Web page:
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In search of a forgotten zamindari --- Parbatipur near Bolpur is a historical delight

16 June, 2020 13:54:47
Home / In search of a forgotten zamindari --- Parbatipur near Bolpur is a historical delight
In search of a forgotten zamindari --- Parbatipur near Bolpur is a historical delight

Sekempur bus stop on the Siuri-Bolpur Road in Birbhum district is a busy transit point and remains so, throughout the day. Just three kilometers from this bus stop lies the sleepy hamlet, Parbatipur – a small, non-descript village that is steeped in history. An abundance of verdant green has wrapped the rural settlement and is a relief for fatigued soul.

Parbatipur lies at the confluence of two rivers -- Bakreshwar and Chandrabhaga and historically, erstwhile Zamindar Trailokyanath Mukhopadhyay ruled over his estate from his Kachhari Bari in Parbatipur. This zamindari was founded at the fag end of the 17th-century. It is often said by locals that Mukhopadhyay established his zamindari in lieu of two paise only. He was an able administrator who instead of increasing his zamindari concentrated on the welfare of his subjects.

 

At the entrance of the village, five large temples, all dedicated to Lord Shiva stand in a row. At a glance, the temples look like a single shrine with five separate domes. There are two cenotaphs in the extreme right and the one on the extreme left which were erected in the memory of Trailokyanath and his youngest sibling, Chandramohan Mukhopadhyay. Sandwiched between these two are three shrines built in the style of the three Shikharas (Spires) of the Puri Temple dedicated to Lord Jagannath, Balaram and Subhadra and constructed in memory of Trailokyanath’s three children – two sons, Bishnu and Girish Mukhopadhyay and  his only daughter, Kalyaneshwari.

There are two ancient temples in the village, one dedicated to Goddess Kali and the other to Durga. The Durga temple is marked with the seal of a lion and the presiding deity of the sanctum sanctorum, Goddess Durga, is worshipped daily even now.  The temple is maintained by successors of Trailokyanath’s nephews’ family. The Gopal Mandir is the earliest temple built in Parbatipur but who initiated the construction of the shrine is not known. Senior villagers insist that Trailokyanath’s father Neelmadhab Rishi instituted an Ashtadhatu (an amalgamation of eight metals) idol of Lord Krishna that used to be worshipped here but it was stolen at some point of time. The sprawling palace built by Trailokyanath has been razed to the ground. However, remains of another palace built at the site by his predecessors can still be found in the village. The edifice of the grand structure is now encroached by wild trees and bushes. The Kachhari Bari (office premises) stands in one section of the village. Portions of the ancient building was repaired and given a facelift.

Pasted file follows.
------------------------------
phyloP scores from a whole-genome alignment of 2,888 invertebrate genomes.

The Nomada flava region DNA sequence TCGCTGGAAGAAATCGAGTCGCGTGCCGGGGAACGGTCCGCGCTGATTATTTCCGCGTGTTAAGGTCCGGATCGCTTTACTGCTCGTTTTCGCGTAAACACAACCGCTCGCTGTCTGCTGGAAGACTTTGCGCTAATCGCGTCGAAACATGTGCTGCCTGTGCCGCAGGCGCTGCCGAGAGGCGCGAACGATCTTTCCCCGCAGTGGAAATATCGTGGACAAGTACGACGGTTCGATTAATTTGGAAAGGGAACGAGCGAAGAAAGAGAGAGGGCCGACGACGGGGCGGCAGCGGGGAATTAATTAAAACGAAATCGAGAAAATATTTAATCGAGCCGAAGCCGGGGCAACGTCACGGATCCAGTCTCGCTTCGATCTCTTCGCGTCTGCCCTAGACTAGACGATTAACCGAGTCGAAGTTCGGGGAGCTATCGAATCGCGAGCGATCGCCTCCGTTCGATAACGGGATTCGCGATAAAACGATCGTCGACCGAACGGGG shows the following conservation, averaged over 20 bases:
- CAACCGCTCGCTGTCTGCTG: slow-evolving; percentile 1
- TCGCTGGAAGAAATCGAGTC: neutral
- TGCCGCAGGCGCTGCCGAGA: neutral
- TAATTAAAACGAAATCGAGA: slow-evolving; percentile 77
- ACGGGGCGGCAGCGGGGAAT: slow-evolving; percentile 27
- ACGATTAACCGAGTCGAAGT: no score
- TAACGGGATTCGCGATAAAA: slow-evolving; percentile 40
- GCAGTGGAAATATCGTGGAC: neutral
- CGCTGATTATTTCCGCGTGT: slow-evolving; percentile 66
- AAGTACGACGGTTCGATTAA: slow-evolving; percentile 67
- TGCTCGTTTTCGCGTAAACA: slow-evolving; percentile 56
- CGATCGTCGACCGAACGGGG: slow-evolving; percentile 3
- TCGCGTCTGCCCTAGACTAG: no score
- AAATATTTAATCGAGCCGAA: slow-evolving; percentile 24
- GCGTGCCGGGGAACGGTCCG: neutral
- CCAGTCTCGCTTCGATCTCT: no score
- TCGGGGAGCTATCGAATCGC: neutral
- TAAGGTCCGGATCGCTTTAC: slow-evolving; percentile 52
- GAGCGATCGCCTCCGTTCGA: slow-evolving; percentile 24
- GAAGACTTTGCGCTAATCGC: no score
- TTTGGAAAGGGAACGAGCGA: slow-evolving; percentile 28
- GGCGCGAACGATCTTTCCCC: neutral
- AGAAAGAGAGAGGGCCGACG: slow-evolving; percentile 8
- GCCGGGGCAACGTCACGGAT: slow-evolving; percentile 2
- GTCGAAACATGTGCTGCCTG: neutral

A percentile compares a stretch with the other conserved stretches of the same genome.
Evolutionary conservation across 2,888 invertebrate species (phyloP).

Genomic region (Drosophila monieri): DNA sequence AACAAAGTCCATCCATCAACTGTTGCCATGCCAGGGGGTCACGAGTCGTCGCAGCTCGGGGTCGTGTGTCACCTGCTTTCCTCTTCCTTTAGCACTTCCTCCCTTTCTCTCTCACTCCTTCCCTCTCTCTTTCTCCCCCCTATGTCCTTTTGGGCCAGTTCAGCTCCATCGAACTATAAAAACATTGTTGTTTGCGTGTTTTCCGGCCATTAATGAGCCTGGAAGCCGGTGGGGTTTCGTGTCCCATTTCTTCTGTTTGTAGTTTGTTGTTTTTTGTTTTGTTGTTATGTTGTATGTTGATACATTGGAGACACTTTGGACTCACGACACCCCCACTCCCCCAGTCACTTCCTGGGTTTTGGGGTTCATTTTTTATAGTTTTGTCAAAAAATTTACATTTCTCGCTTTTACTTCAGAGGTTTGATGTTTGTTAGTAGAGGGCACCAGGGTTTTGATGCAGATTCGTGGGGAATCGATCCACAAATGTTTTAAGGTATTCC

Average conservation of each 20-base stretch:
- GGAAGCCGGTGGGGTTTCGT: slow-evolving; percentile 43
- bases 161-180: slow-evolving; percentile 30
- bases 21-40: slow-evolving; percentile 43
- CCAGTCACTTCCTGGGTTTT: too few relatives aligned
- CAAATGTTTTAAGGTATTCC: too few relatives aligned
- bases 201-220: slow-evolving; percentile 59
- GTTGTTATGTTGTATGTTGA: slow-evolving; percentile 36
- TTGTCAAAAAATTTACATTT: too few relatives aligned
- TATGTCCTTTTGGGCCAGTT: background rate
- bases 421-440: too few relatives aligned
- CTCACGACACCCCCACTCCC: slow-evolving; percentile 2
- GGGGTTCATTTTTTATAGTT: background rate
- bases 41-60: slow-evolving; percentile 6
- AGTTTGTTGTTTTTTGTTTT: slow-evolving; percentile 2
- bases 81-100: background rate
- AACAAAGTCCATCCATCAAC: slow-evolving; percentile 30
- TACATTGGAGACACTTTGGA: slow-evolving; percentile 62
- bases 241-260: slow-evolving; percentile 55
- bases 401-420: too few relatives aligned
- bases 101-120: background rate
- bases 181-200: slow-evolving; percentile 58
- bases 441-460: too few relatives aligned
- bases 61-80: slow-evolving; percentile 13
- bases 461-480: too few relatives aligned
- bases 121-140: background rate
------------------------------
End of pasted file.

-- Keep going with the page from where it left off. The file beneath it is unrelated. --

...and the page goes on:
Chandramohan Mukhopadhyay’s residence can also be seen. The structure has crumbled but a flight of narrow stairs leads to the terrace from where the rest of the village is visible. There is a narrow dungeon on the ground floor of the mansion but nobody knows what purpose it served in the past. The enigmatic cavern remains unexplored till date.

How to reach: 
You can take a car ride from Kolkata that will take not more than 3 hours to reach Parbatipur. Even regular buses heading to Bolpur run on this route. You can also take a train to Bolpur and take a day trip to Parbatipur.

What places to see around: 
Bakreshwar Hot Springs, Santiniketan, Bolpur, Siuri

Where to stay: 
Parbatipur can be visited as a day trip from Bolpur. In that case you can stay at the lovely Bolpur Tourist Lodge that has been revamped recently. 

Story Tag:
  • Tourism in West Bengal, Shantiniketan, Parbatipur

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